Several weeks ago a woman from our neighborhood named Sheryll Cashin wrote an article in the Washington Post about how Shephered Park is an amazing place to live.  She is an African-American woman and she wrote about how our community gets along and embraces each other.

When I read this article I immediately knew that I wanted to meet this woman so we invited her to a Shabbat dinner at our home.  I told her that for me the moment that crystallized how special our Shepherd Park community was a Shabbat afternoon several years ago.  A child from our community made a wrong turn and was missing and we were walking up and down the streets looking for her.  But when I turned around I noticed that many neighbors of different faiths had immediately jumped in their cars and were driving around searching for our child.  That to me said that we are all in this together.  So I asked Sheryll, what was the moment that did it for her? And she told me that it was one neighbor who always reached out and expressed her warmth and friendship.  That one neighbor shaped her entire perspective.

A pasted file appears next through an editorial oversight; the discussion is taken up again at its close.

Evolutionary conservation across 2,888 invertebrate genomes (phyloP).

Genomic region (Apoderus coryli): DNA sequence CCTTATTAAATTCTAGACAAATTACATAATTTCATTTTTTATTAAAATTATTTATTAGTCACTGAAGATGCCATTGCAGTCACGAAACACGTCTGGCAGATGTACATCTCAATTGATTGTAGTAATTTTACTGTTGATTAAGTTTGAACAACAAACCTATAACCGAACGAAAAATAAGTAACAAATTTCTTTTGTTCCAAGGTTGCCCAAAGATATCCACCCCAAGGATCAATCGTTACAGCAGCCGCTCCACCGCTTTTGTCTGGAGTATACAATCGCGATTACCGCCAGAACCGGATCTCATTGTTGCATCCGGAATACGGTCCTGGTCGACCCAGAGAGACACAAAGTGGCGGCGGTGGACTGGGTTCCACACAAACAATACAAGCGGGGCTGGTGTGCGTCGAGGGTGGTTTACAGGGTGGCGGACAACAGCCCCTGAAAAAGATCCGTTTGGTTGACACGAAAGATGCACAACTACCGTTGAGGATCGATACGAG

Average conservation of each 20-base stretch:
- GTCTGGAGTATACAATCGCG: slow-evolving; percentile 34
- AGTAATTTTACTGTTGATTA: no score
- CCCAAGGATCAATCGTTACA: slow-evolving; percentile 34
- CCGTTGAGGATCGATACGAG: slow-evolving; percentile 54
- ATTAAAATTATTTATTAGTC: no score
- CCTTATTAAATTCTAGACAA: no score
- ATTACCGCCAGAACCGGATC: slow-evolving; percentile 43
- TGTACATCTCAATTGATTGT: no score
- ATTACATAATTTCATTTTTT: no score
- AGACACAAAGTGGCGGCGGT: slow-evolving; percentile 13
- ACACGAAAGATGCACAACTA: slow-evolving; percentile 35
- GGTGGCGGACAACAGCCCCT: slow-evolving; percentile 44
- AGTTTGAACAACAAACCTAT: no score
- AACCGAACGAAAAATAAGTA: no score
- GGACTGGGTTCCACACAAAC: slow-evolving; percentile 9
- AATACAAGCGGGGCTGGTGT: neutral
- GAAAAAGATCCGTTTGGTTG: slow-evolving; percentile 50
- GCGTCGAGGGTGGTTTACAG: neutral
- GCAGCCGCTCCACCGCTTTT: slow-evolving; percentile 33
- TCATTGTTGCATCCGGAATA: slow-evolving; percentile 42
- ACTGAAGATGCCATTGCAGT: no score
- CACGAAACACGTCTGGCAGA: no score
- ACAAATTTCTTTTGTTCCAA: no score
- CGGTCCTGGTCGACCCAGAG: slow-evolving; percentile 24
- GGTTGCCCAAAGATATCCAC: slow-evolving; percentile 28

This year each of us must be that one neighbor!  We should all strive to be the one neighbor that inspires people to change their entire perspective on the world.

I believe that this is the best way to respond to those Nazis marching in Charlottesville.  Ultimately these Nazis will not be defeated with hate, but by making them irrelevant.  We can defeat them by responding to their acts of hatred against “the other” with overwhelming acts of love for our neighbors.

Let us not give up on each other and on the world.  We have the ability, the will, and the resources to lead the way and transform our world and make our entire world a world of hutar haneder.

May this be a year where we don’t waste our time excommunicating people over an oven! Instead, let us all vow to release our vows; let us all dream of breaking out of an us vs. them society and leading the way for others to follow.

Tue, July 16 2019 13 Tammuz 5779